Thursday, 15 November 2012

Success story

It's always a pleasure to blow my own trumpet but last week two of my students did the blowing for me.  They took the Associated Board's Jazz Saxophone Grade 5 exam.  Usually the results take an age to come through but this time it took just over a week.  And great news!  They were each awarded 'Distinction' (which is the highest band, being better than a merit which in turn is better than a pass).  Whoopee!


  1. What do you think of the AB syllabus? Last I looked I was disappointed that the playalong CDs and books were limited by instrument. In principle, they could publish all the pieces in a single playalong CD for each grade, choosing a different subset for each instrument's examination. So you could have fun with all the pieces even if they weren't set for your particular instrument.

  2. I think the Board is trying hard to pull itself out of the 1950s but somehow Aunt Mildred is never going to dance the twist convincingly. Each classical grade used to mean buying at least two new books and there was no practice CD. Now, at least, for the lower grades there is a book to cover all three pieces, with a play-along CD. The problem there is that the CD only has one speed, that of the final performance. Of course there is software available that would slow that down but but I doubt many people know about it or would know how to use it. I think the Board could do something here.

    With Jazz grades, all the pieces for your instrument are in the same book for the early grades: a new book/CD required for each of grades 1-3. At Grade 4 and 5 there is the AB Real Book, available in Concert, Bb and Eb. This contains all the pieces needed for all wind instruments but each CD contains only the tunes needed for that grade and instrument. So yes, you can play all the tunes in the book, with an accompanying CD, but only if you buy every single CD (but at least true keys are constant across the syllabuses). As a real book (a legal fake book) it falls down because the material is mostly obscure (though well chosen) and the lay-out is driven by exam arrangements with pieces presented awkwardly. I would never take it to a gig! The play-along CDs are similarly exam-bound with odd arrangements truncated to suit the time constraints of exam performance.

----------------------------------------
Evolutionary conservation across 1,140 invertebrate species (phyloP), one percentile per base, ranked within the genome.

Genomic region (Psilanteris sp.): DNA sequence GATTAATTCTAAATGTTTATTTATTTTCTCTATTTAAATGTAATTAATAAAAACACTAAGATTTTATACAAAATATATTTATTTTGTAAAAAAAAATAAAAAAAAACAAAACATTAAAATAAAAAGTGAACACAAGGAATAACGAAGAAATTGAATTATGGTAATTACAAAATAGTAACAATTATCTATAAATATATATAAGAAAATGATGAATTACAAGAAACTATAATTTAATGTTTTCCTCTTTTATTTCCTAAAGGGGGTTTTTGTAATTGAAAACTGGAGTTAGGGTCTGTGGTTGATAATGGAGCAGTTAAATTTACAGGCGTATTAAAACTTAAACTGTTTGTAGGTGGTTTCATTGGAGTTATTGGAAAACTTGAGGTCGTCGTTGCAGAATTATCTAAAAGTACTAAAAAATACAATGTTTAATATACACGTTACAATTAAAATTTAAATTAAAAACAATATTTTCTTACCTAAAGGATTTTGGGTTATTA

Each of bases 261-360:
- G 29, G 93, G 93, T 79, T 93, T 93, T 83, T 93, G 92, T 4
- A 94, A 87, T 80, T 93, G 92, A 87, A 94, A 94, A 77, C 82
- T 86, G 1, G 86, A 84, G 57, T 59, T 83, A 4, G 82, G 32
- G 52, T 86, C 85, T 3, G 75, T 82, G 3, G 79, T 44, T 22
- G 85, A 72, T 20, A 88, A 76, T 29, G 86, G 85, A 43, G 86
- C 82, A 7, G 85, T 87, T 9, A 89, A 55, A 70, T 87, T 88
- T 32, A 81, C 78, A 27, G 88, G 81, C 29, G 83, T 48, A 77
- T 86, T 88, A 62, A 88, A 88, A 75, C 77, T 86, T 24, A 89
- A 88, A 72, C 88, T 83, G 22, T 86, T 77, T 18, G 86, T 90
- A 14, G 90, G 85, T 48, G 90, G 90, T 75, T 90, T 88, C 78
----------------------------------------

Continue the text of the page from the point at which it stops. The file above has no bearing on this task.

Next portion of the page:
For jazz practice I recommend Band-in-a-Box. There are extensive libraries available, you can key in chord sequences, you can slow it down, speed it up and choose from myriad accompaniment styles from Blues to Basie, Ragtime to Rhumba to Rock'n'Roll.

  3. Iagree that reducing the cost of exam music is a good idea, and hopfully, being able to buy just the music for your instrument keeps the cost down.

    I had a copy of band in a box a while back but I never really got to grips with it. I wanted to patch in a bog-standard 12 bar blues but it had too many bells and whistles. Perhaps I should look at it again, or perhaps it has been improved with upgrades.

    I guess you are saying that the AB syllabus is a good start, which seems to me to be exactly what an exam syllabus should be. Thanks for the reply.